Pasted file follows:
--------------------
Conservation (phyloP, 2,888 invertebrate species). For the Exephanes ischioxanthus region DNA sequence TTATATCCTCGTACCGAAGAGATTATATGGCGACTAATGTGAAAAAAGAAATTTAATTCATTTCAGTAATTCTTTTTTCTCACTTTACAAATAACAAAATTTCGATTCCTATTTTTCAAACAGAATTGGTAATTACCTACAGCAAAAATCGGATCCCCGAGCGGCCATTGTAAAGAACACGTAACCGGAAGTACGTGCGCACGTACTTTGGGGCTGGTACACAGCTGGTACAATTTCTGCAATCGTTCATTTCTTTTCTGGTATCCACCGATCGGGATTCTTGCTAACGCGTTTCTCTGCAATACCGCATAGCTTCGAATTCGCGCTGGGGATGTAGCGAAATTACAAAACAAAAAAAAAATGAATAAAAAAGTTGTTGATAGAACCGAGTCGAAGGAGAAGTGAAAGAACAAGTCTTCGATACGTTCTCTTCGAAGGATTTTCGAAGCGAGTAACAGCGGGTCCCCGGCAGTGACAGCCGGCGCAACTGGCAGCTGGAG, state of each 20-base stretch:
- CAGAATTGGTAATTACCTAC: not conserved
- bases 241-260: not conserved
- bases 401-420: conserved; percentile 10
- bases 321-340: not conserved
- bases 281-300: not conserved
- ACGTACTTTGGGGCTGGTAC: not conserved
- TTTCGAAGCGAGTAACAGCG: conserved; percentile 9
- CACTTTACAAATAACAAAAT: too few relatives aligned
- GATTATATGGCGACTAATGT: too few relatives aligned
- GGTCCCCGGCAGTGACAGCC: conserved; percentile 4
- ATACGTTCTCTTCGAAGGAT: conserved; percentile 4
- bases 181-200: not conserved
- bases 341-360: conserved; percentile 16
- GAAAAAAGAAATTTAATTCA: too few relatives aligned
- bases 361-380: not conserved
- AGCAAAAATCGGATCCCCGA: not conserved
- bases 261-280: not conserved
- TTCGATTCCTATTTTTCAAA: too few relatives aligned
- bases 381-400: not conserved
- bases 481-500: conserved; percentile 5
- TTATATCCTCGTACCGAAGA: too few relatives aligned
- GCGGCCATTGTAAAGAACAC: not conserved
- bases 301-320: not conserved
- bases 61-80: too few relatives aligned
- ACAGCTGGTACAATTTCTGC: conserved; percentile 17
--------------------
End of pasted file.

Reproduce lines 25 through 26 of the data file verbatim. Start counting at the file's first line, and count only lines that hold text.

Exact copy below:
- bases 61-80: too few relatives aligned
- ACAGCTGGTACAATTTCTGC: conserved; percentile 17